How to Get Started with RDI®?
We would love to help you when you are ready to start your RDI® program! The best way to get started is by looking for a consultant in your area, or one that offers online services that you can utilize. If you would like to be connected with a consultant that could best help you, you can sign up for a free consultation by clicking here.
Resources for Adults & Teens
5 Practical Implementations of RDI® in Your Life as an Adult To Help You at Work, at School or Socially
Autism doesn’t go away when you grow up. Improve your quality of life and relationships, achieve your goals and live the life you want to live with RDI®.
Studies have found that children and teens with autism are more likely to be bullied than their typically developing peers. Over 60% of children, teens and young adults with autism experience bullying. Among them, high schoolers are more likely to be bullied. If the rate of bullying among autistic individuals is so high, you might be wondering: Why isn’t more being done about it? To start with, a lot of parents don’t know that their child is being bullied.
In this week’s podcast, Dr. Sheely talks about the RDI® program for adults. When is it appropriate? Who is an ideal candidate? And how can it help?
We’re taught from a young age that high self-esteem is something to be desired and attained, but self-esteem isn’t all we need. Although it’s not talked about nearly as much, self-acceptance is much more important when it comes to good mental health and overall happiness.
Dr. Sarah Wayland talks about autism and masking, specifically for teens or young adults in this episode of the RDIconnect® podcast, Autism: A new Perspective.
Many of us enjoy the benefits of being online. We connect with people from all over the world, we pursue our interests, we are entertained, and we can learn about any topic that we are interested in. Our autistic children and teens benefit as we do from the online world; however, our youngsters can be more vulnerable to cyber threats such as predators, pornography, and bullying if they do not understand the dangers, and if they do not establish and use internet safety skills.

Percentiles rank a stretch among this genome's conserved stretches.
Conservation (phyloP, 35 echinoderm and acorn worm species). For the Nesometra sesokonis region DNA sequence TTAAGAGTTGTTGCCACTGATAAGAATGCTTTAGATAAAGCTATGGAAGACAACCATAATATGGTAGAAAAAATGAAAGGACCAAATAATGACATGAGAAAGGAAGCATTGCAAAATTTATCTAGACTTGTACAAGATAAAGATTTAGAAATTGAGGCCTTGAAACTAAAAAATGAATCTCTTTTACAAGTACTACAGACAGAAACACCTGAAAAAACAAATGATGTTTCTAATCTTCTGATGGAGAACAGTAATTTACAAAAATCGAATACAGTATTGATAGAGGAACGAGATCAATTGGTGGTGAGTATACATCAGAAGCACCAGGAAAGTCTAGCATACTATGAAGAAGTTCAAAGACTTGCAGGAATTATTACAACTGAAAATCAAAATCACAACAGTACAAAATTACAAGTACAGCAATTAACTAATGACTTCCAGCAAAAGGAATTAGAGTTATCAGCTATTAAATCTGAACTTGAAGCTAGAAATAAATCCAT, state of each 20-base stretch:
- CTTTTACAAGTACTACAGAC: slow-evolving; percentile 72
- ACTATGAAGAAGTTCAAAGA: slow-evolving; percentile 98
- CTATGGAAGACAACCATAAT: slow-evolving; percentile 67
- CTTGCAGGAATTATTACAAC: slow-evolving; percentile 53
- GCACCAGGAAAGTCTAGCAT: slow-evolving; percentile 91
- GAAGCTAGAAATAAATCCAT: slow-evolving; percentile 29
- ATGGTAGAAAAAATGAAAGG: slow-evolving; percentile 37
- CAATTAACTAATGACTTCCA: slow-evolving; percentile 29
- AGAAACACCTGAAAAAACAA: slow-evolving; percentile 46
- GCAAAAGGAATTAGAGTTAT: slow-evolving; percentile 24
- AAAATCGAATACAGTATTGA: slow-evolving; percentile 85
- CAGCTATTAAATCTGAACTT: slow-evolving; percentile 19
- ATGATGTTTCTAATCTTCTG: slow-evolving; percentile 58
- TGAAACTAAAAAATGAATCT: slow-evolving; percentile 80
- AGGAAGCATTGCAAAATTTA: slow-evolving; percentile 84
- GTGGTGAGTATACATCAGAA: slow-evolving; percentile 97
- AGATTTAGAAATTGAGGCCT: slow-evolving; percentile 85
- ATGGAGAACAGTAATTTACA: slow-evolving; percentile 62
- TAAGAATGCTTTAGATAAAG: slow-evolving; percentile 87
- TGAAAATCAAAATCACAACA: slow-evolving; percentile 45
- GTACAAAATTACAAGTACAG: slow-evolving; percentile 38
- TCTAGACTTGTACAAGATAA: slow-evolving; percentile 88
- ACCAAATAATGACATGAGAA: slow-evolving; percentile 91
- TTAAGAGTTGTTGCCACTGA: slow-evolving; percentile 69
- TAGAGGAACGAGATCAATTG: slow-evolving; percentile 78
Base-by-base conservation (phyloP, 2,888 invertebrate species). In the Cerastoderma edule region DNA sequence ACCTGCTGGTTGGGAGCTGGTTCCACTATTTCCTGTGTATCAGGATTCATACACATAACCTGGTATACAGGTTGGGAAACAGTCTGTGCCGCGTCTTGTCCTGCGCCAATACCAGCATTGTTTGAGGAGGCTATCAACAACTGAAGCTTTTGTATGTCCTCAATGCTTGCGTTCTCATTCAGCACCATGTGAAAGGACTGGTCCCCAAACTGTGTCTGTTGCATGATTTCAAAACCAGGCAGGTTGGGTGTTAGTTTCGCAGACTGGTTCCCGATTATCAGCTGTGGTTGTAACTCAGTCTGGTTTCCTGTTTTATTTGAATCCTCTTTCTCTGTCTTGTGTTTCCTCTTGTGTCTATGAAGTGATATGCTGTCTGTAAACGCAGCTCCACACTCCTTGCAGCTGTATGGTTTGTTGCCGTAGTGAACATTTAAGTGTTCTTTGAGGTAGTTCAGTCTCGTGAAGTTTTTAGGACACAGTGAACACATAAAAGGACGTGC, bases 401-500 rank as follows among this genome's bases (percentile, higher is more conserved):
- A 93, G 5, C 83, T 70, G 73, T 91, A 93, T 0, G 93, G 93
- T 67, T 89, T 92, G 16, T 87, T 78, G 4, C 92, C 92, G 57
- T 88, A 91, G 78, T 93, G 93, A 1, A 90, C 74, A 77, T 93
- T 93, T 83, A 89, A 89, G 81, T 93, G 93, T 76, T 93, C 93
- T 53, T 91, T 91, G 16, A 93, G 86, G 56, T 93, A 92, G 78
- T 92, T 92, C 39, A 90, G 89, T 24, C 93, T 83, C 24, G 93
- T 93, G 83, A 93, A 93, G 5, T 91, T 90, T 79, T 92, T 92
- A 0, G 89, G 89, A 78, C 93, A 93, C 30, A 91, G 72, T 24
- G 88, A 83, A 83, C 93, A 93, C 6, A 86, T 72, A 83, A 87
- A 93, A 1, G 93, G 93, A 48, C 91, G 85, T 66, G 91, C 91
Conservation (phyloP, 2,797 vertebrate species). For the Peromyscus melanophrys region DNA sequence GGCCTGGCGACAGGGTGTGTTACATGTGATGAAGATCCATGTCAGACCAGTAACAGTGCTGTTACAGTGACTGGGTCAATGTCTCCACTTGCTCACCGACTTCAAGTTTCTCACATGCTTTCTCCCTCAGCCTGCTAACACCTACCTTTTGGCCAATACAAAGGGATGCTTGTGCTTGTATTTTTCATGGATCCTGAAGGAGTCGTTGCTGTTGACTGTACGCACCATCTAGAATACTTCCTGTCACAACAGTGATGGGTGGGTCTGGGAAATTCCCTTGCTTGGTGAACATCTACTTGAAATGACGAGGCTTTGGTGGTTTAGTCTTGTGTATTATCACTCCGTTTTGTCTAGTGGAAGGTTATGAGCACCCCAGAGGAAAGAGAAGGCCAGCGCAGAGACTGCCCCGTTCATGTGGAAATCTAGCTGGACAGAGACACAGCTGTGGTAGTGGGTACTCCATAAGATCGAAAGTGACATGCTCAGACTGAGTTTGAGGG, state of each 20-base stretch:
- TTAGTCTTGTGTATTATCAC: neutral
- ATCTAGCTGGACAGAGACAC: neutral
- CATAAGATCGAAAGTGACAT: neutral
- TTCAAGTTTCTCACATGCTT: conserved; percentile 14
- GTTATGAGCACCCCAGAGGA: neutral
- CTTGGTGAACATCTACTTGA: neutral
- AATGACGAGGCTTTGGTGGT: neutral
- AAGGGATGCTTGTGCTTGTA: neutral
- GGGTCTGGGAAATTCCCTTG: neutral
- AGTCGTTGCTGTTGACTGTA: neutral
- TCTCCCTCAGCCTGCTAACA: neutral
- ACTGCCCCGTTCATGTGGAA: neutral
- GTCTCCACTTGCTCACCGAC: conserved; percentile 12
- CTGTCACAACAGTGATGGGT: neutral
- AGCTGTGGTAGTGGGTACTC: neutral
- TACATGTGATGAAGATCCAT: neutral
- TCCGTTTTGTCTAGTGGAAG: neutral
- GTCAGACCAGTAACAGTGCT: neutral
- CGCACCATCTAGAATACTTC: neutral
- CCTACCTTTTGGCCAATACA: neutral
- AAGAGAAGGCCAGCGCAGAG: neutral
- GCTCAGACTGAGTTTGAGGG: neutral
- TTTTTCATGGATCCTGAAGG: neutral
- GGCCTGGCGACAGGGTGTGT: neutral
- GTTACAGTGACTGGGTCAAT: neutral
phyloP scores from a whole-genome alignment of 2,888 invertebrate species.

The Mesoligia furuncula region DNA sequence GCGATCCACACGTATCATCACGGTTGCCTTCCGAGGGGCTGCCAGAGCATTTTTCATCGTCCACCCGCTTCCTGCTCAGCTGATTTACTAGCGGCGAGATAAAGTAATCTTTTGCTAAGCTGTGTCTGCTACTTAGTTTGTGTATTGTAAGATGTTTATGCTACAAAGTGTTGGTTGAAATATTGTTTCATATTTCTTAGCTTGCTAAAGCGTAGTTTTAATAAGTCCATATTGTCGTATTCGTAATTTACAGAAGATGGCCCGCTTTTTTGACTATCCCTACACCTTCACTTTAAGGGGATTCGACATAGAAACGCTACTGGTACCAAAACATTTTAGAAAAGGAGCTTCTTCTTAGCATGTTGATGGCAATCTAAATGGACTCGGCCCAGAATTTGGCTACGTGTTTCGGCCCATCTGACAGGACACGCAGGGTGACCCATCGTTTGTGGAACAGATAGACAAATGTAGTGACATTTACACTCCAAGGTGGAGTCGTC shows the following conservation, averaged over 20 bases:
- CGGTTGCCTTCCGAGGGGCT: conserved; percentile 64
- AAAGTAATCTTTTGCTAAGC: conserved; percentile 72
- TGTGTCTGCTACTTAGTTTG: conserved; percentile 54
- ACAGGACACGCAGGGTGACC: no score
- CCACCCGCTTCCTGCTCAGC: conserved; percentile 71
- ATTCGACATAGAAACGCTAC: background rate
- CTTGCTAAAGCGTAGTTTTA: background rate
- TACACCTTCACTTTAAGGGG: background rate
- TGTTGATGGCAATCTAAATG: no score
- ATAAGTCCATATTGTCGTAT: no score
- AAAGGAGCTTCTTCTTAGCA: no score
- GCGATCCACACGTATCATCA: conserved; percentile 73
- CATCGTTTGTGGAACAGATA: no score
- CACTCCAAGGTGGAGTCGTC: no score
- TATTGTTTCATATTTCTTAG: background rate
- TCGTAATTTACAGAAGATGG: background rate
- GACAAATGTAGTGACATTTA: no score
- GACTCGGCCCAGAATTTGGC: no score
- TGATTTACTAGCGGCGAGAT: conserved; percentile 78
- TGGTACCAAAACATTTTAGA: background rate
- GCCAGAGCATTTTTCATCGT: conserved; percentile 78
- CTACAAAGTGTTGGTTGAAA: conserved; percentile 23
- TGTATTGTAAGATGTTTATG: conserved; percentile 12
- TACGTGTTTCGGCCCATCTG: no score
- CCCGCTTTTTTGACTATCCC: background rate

In this episode of “Autism: A New Perspective,” Kat is joined by Betty Adkins, M.S., an RDI® Certified Consultant, RDI® parent, and developer of the RDI® Teacher Institute, to talk about RDI® and high school.
Puberty can be daunting for any young person. Puberty wafts into a teen’s or pre-teen’s life with physical changes, as well as changes that are unseen, such as increased cortisol levels that often lead to shifts in emotions and struggles with behavior regulation. An adolescent can switch from having a happy and low-stress day to crying within minutes. These changes can be even more difficult for autistic young people who typically deal with sensory challenges.
Providing support for our autistic teen or adult is a necessary part of being a parent, and this is often one of our top concerns. But as we do so, we can unknowingly fall into a default mechanism that infantilizes the individual and treats them as if they are not capable of being their own person. We typically do this with the underlying belief that we are giving the best support, and that we have our teen or adult’s best interests in mind, however, infantilizing them is unnecessary, and innately dangerous.